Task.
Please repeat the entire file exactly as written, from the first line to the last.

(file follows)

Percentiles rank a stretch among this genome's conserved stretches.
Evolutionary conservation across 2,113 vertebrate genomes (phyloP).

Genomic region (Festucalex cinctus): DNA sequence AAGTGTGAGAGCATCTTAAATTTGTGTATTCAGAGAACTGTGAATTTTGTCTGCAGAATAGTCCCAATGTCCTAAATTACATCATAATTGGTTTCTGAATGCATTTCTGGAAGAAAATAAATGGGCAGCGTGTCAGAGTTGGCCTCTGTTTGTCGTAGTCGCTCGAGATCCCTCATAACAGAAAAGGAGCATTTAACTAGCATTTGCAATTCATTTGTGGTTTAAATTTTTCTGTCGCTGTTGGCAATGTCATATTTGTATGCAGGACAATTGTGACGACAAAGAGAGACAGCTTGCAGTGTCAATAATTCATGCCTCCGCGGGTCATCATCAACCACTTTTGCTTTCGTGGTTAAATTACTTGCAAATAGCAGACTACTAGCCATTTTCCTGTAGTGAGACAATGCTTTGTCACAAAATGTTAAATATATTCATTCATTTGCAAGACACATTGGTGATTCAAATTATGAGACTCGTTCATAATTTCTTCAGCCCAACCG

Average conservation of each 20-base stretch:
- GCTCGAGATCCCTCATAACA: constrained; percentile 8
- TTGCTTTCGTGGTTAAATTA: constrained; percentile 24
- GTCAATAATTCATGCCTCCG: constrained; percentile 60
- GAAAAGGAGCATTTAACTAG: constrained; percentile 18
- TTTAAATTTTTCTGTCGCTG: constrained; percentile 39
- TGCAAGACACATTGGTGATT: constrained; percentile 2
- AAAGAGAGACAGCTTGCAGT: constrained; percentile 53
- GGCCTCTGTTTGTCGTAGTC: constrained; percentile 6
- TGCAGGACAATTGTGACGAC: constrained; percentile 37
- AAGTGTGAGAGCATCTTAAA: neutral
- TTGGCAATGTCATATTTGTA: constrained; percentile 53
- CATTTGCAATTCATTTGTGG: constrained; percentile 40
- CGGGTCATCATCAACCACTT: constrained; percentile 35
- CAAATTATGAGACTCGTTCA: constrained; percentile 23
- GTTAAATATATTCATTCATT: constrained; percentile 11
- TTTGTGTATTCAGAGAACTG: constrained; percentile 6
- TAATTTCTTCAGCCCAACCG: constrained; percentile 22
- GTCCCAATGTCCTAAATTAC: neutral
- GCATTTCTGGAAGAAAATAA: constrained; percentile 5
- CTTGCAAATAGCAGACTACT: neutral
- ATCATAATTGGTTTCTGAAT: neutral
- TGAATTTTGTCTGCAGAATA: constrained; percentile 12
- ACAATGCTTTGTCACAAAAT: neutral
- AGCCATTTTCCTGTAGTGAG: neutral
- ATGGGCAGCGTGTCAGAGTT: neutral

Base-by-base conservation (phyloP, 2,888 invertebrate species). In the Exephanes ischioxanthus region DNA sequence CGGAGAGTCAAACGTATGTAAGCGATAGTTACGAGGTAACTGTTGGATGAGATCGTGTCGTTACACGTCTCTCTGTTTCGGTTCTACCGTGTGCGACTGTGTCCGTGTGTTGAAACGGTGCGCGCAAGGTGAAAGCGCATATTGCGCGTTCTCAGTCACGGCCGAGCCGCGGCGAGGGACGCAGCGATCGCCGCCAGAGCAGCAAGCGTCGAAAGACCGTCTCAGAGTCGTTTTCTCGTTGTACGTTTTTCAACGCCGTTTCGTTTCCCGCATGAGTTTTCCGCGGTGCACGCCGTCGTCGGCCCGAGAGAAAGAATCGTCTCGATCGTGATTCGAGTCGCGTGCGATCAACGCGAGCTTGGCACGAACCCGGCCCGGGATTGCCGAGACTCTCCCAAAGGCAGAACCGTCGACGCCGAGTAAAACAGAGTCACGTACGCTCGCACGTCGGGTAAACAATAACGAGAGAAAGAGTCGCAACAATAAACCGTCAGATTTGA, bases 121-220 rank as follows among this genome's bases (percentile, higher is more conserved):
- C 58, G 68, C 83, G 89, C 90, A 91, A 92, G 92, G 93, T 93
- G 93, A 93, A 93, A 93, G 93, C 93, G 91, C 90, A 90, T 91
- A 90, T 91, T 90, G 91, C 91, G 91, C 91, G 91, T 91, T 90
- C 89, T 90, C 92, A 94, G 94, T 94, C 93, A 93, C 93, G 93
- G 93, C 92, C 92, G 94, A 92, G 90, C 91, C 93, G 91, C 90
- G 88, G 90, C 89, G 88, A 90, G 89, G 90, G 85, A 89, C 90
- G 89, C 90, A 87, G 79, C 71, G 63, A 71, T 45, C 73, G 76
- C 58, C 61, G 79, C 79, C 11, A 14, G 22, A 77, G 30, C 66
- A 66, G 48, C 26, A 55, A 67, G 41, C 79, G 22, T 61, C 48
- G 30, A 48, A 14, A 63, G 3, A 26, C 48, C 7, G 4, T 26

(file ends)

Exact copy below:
Percentiles rank a stretch among this genome's conserved stretches.
Evolutionary conservation across 2,113 vertebrate genomes (phyloP).

Genomic region (Festucalex cinctus): DNA sequence AAGTGTGAGAGCATCTTAAATTTGTGTATTCAGAGAACTGTGAATTTTGTCTGCAGAATAGTCCCAATGTCCTAAATTACATCATAATTGGTTTCTGAATGCATTTCTGGAAGAAAATAAATGGGCAGCGTGTCAGAGTTGGCCTCTGTTTGTCGTAGTCGCTCGAGATCCCTCATAACAGAAAAGGAGCATTTAACTAGCATTTGCAATTCATTTGTGGTTTAAATTTTTCTGTCGCTGTTGGCAATGTCATATTTGTATGCAGGACAATTGTGACGACAAAGAGAGACAGCTTGCAGTGTCAATAATTCATGCCTCCGCGGGTCATCATCAACCACTTTTGCTTTCGTGGTTAAATTACTTGCAAATAGCAGACTACTAGCCATTTTCCTGTAGTGAGACAATGCTTTGTCACAAAATGTTAAATATATTCATTCATTTGCAAGACACATTGGTGATTCAAATTATGAGACTCGTTCATAATTTCTTCAGCCCAACCG

Average conservation of each 20-base stretch:
- GCTCGAGATCCCTCATAACA: constrained; percentile 8
- TTGCTTTCGTGGTTAAATTA: constrained; percentile 24
- GTCAATAATTCATGCCTCCG: constrained; percentile 60
- GAAAAGGAGCATTTAACTAG: constrained; percentile 18
- TTTAAATTTTTCTGTCGCTG: constrained; percentile 39
- TGCAAGACACATTGGTGATT: constrained; percentile 2
- AAAGAGAGACAGCTTGCAGT: constrained; percentile 53
- GGCCTCTGTTTGTCGTAGTC: constrained; percentile 6
- TGCAGGACAATTGTGACGAC: constrained; percentile 37
- AAGTGTGAGAGCATCTTAAA: neutral
- TTGGCAATGTCATATTTGTA: constrained; percentile 53
- CATTTGCAATTCATTTGTGG: constrained; percentile 40
- CGGGTCATCATCAACCACTT: constrained; percentile 35
- CAAATTATGAGACTCGTTCA: constrained; percentile 23
- GTTAAATATATTCATTCATT: constrained; percentile 11
- TTTGTGTATTCAGAGAACTG: constrained; percentile 6
- TAATTTCTTCAGCCCAACCG: constrained; percentile 22
- GTCCCAATGTCCTAAATTAC: neutral
- GCATTTCTGGAAGAAAATAA: constrained; percentile 5
- CTTGCAAATAGCAGACTACT: neutral
- ATCATAATTGGTTTCTGAAT: neutral
- TGAATTTTGTCTGCAGAATA: constrained; percentile 12
- ACAATGCTTTGTCACAAAAT: neutral
- AGCCATTTTCCTGTAGTGAG: neutral
- ATGGGCAGCGTGTCAGAGTT: neutral

Base-by-base conservation (phyloP, 2,888 invertebrate species). In the Exephanes ischioxanthus region DNA sequence CGGAGAGTCAAACGTATGTAAGCGATAGTTACGAGGTAACTGTTGGATGAGATCGTGTCGTTACACGTCTCTCTGTTTCGGTTCTACCGTGTGCGACTGTGTCCGTGTGTTGAAACGGTGCGCGCAAGGTGAAAGCGCATATTGCGCGTTCTCAGTCACGGCCGAGCCGCGGCGAGGGACGCAGCGATCGCCGCCAGAGCAGCAAGCGTCGAAAGACCGTCTCAGAGTCGTTTTCTCGTTGTACGTTTTTCAACGCCGTTTCGTTTCCCGCATGAGTTTTCCGCGGTGCACGCCGTCGTCGGCCCGAGAGAAAGAATCGTCTCGATCGTGATTCGAGTCGCGTGCGATCAACGCGAGCTTGGCACGAACCCGGCCCGGGATTGCCGAGACTCTCCCAAAGGCAGAACCGTCGACGCCGAGTAAAACAGAGTCACGTACGCTCGCACGTCGGGTAAACAATAACGAGAGAAAGAGTCGCAACAATAAACCGTCAGATTTGA, bases 121-220 rank as follows among this genome's bases (percentile, higher is more conserved):
- C 58, G 68, C 83, G 89, C 90, A 91, A 92, G 92, G 93, T 93
- G 93, A 93, A 93, A 93, G 93, C 93, G 91, C 90, A 90, T 91
- A 90, T 91, T 90, G 91, C 91, G 91, C 91, G 91, T 91, T 90
- C 89, T 90, C 92, A 94, G 94, T 94, C 93, A 93, C 93, G 93
- G 93, C 92, C 92, G 94, A 92, G 90, C 91, C 93, G 91, C 90
- G 88, G 90, C 89, G 88, A 90, G 89, G 90, G 85, A 89, C 90
- G 89, C 90, A 87, G 79, C 71, G 63, A 71, T 45, C 73, G 76
- C 58, C 61, G 79, C 79, C 11, A 14, G 22, A 77, G 30, C 66
- A 66, G 48, C 26, A 55, A 67, G 41, C 79, G 22, T 61, C 48
- G 30, A 48, A 14, A 63, G 3, A 26, C 48, C 7, G 4, T 26